Pilot SeatI was thirteen years old when I took my first flight as a copilot in a single prop Cessna 150. It was my thirteenth birthday and my best friend and I were both given the flight at Springbank Airfield as a gift from a family friend. There wasn't really enough room in the plane for the three of us to fit so I just stood in awe of the other planes on the tarmac while my friend went up first. After a couple of hours it was my turn and we circled the plane a few times on foot before climbing in to do the take off check list.

Being that it was my first flight; the pilot did most of the take off procedures. After being in the air a few minutes he looked over at me and said, "OK, well why don't you take over the wheel for a little while." It was then that it struck me. The unrelenting reality of independent responsibility. The rules and gravitational laws which dictated the possibility of human flight. It was an over whelming sense of fear and self doubt. I remember looking over at him and thinking, "Who Me?!"

Cessna 150I gripped the wheel with slow hesitation; scared to push, pull, or turn the wheel the wrong way or too much. I looked at the pilot and said, "Where do I go?" He smiled and answered, "Any where you like!" In that moment my mind and body was paralyzed; transfixed solely on the destination which to me was to land safely back on the ground without crashing. The pilot looked at me again; "Just enjoy the flight."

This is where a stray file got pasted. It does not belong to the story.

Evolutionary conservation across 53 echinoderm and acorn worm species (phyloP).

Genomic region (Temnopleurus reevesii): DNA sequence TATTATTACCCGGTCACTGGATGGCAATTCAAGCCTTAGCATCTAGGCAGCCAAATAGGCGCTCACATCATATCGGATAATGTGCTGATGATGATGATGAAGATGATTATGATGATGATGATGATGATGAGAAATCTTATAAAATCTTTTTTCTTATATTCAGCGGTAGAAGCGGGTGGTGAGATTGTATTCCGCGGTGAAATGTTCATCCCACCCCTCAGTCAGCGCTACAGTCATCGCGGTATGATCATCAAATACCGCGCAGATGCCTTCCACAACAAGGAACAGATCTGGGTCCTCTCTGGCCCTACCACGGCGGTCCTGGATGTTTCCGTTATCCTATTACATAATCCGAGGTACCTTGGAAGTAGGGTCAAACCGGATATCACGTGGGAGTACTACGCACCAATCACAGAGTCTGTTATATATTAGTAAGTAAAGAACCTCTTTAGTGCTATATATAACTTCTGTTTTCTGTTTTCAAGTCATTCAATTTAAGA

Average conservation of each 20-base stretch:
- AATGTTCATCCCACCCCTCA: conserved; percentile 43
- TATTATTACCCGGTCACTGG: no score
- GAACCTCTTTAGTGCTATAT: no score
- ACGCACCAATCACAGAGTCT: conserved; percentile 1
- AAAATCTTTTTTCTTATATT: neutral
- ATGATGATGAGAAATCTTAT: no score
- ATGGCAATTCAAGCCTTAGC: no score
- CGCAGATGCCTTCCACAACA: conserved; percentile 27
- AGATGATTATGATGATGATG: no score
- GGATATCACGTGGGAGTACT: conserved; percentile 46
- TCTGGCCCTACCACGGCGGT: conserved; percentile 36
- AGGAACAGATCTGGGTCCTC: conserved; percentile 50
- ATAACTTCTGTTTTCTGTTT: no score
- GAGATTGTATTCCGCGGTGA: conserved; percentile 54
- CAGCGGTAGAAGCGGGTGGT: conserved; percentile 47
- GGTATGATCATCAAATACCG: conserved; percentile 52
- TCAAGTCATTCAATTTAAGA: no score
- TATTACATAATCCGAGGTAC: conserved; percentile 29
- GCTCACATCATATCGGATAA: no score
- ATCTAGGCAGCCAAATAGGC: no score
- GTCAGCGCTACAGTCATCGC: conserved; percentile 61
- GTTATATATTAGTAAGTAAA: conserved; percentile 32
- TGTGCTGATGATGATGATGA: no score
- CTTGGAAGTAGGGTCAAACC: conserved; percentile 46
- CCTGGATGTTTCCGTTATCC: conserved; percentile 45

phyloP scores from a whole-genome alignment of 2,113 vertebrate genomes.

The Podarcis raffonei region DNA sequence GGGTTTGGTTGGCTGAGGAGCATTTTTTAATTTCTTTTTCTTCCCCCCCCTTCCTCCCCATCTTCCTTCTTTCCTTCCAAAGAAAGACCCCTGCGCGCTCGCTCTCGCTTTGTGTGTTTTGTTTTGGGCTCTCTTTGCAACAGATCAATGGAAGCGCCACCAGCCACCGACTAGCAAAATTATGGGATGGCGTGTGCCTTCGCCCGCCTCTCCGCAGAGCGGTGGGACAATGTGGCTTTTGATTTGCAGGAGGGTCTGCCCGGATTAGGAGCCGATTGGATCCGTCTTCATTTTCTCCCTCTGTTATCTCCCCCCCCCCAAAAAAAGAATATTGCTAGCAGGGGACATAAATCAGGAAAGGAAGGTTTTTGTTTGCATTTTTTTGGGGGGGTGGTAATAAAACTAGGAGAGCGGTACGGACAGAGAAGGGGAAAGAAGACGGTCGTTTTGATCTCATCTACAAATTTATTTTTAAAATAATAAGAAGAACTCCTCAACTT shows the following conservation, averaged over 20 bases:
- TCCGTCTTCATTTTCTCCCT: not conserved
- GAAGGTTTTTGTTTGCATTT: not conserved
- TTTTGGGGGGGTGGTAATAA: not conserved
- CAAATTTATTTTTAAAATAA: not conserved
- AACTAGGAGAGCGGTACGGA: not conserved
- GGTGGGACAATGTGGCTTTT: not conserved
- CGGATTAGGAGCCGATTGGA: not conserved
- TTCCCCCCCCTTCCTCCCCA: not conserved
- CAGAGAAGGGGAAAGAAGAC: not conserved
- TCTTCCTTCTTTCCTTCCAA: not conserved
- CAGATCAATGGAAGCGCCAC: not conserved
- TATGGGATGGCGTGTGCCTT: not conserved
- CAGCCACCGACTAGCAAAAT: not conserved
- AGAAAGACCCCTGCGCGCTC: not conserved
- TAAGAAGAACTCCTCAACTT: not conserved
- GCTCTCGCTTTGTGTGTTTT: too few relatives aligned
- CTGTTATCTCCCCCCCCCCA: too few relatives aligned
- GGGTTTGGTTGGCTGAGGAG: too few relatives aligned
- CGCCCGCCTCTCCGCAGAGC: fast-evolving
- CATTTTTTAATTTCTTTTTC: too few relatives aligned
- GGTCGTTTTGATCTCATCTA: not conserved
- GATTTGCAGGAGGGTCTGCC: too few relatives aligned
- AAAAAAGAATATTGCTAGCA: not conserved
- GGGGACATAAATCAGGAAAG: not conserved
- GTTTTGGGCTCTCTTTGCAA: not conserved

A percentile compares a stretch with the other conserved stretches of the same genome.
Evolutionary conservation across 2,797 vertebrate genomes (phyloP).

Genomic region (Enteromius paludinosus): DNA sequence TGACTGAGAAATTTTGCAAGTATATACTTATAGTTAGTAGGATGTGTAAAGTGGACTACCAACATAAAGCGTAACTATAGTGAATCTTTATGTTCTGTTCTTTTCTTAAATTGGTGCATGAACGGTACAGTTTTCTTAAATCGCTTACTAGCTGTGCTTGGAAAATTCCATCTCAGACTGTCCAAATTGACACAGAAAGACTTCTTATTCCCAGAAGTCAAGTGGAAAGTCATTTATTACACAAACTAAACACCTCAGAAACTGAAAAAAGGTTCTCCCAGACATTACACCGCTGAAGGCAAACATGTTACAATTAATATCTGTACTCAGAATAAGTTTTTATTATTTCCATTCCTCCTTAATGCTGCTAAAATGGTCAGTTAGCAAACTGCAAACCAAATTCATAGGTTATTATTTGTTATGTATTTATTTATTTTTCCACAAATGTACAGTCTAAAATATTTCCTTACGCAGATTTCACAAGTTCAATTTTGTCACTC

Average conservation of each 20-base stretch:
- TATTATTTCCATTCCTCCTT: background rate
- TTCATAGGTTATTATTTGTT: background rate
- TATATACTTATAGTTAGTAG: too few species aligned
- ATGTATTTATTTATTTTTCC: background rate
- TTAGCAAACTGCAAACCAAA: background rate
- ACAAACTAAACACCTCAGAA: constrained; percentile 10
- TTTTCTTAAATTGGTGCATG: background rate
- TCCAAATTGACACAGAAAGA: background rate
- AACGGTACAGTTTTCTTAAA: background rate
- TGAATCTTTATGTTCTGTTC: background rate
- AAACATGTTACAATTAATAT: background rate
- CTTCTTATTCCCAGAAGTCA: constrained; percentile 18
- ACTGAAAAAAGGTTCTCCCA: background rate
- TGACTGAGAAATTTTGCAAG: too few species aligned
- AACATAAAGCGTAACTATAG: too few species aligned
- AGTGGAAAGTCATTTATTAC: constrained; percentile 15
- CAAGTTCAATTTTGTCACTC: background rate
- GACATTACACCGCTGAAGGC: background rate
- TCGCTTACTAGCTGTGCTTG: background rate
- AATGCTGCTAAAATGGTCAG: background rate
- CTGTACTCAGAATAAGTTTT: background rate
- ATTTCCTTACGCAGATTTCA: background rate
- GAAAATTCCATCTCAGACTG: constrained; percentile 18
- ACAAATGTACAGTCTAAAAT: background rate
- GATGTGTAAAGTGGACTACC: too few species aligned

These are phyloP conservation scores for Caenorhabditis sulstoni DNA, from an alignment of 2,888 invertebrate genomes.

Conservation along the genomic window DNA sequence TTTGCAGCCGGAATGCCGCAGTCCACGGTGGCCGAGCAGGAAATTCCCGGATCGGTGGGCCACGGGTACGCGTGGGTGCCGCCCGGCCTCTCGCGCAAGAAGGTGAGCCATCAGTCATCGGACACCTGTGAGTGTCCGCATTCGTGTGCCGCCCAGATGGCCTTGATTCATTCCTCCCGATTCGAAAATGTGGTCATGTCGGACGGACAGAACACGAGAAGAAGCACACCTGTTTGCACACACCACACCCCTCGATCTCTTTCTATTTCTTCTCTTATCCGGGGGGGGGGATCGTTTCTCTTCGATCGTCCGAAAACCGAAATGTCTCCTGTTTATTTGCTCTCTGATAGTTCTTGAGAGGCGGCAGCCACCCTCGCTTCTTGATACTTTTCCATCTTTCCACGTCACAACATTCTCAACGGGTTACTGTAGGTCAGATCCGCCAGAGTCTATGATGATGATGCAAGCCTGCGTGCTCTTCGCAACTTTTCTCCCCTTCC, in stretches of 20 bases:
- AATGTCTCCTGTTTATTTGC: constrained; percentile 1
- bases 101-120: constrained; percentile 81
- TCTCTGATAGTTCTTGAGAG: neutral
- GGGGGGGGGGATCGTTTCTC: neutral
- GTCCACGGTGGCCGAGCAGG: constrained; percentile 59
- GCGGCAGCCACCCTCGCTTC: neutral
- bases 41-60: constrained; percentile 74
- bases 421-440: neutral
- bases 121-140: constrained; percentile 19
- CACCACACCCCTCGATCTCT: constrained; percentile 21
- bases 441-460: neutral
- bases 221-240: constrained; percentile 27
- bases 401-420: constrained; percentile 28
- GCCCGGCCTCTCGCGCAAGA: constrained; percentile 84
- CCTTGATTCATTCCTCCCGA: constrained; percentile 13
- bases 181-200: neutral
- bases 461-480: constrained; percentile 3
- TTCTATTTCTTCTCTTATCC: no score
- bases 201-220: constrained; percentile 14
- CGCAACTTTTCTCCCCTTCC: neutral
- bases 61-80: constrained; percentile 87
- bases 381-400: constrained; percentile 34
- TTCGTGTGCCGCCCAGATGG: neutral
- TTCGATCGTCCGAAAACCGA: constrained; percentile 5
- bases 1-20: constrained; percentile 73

The memories of my first flight seemed to resonate with me as I looked at the characterizations Solomon struggled with in the first two chapters of Ecclesiastes. Solomon finds this internal struggle where part of him is striving for the complexities of truth, wisdom, and the legal realities or reason for life. He desperately wants to get it right and arrive safely at the destiny or destination to which his creator so desires for him. On the opposite side he finds himself freeing his imagination in the pursuit of creative desire, passion, and the fulfillment of enjoying his life’s ambitions.

Locked between them he is paralyzed with the thought,

"What has a man from all the toil and striving of heart with which he toils beneath the sun?... For to the one who pleases him God has given wisdom and knowledge and joy, but to the sinner he has given the business of gathering and collecting, only to give to one who pleases God. This also is vanity and a striving after wind." (Ecc. 2:22;26)

For Solomon it seems that all things both between the legalities of wisdom and the creative pursuits of pleasure; everything comes to the reality of striving after the wind. But why the wind? What does he mean by wind and where do we find this wind so to speak within our own sails?

In English the word wind commonly means "a natural movement of air of any velocity; especially: the earth’s air or the gas surrounding a planet in natural motion horizontally"; but Solomon wasn't really talking about the earth's wind. The Hebrew word he used was ruah which in a more liberal sense means spirit. So in a sense what Solomon was trying to say was that all things pertaining to an individual's life, whether done for wisdom or for pleasure, become an expressionism to their pursuit of spirituality. A spirituality which for all comes to a head when faced by the presence of God.